Northspan contributed data to an April 7 Duluth News Tribune article that delved into the complexities of the regional child care shortage. The article focused on the shortage in Carlton County while exploring dynamics at work throughout the Northland.
At present, every county in northeast Minnesota is facing deficits in child care slots, according to child care availability data from July 2020 to April 2021. Carlton County had 1,057 child care slots during that time frame but needed another 525. With demand on the rise, the article estimates that currently there is a need to fill an estimated 700 slots.
The article explores the many factors which combine to make the child care shortage an especially difficult problem to solve. These range from rising inflation and employee shortages to the loss of family care providers and affordability for families. “The effects of not having enough child care slots in a community reverberate,” notes the article.
“We’re hearing from lots of employers that they can’t find enough workers, and when they talk to potential workers or people that leave the jobs, they’re hearing that it’s because of lack of child care,” said Elizabeth Davis, a professor of applied economics at the University of Minnesota Twin Cities quoted in the article.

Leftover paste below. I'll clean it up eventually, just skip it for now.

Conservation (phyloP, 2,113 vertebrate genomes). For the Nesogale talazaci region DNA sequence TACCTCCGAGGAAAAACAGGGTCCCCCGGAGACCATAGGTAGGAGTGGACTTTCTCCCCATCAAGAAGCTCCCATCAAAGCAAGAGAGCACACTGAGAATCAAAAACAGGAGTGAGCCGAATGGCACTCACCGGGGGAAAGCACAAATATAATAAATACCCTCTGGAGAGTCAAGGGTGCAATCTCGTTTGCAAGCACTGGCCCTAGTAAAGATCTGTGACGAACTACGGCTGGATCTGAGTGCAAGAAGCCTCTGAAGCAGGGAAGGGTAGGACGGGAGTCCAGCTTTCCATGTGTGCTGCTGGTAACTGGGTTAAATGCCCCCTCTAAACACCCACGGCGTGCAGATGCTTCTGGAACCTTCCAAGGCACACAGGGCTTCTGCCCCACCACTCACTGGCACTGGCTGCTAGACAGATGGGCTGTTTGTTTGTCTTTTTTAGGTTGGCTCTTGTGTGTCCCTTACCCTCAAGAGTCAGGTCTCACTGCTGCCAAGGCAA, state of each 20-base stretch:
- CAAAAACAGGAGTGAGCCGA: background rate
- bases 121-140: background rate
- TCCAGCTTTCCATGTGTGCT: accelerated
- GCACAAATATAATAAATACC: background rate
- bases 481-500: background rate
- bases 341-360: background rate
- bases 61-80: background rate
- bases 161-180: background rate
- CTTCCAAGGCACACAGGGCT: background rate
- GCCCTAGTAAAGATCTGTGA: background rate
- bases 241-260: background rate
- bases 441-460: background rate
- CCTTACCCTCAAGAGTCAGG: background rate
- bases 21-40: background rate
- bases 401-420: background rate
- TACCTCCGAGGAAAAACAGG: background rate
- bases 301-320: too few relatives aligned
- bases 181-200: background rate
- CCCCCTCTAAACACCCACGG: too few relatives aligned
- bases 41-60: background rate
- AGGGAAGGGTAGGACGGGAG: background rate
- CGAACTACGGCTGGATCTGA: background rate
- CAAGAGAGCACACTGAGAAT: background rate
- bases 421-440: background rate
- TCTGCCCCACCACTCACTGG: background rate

The article also cites a number of resources for both child care providers and families, including several funding sources:
- Minnesota State Child Care Stabilization Grant (for child care providers)
- Minnesota State Child Care Assistance Program (for families seeking child care)
- Northland Foundation Early Learning Scholarships (for families seeking child care)
- Potential allocation of American Rescue Plan funds
You can read the full Duluth News Tribune article here: How the childcare shortfall affects Carlton County and what local officials are doing to address it
For up-to-the minute data related to regional child care demand, contact Northspan Associate Consultant and Operations Manager Amanda Vuicich at firstname.lastname@example.org.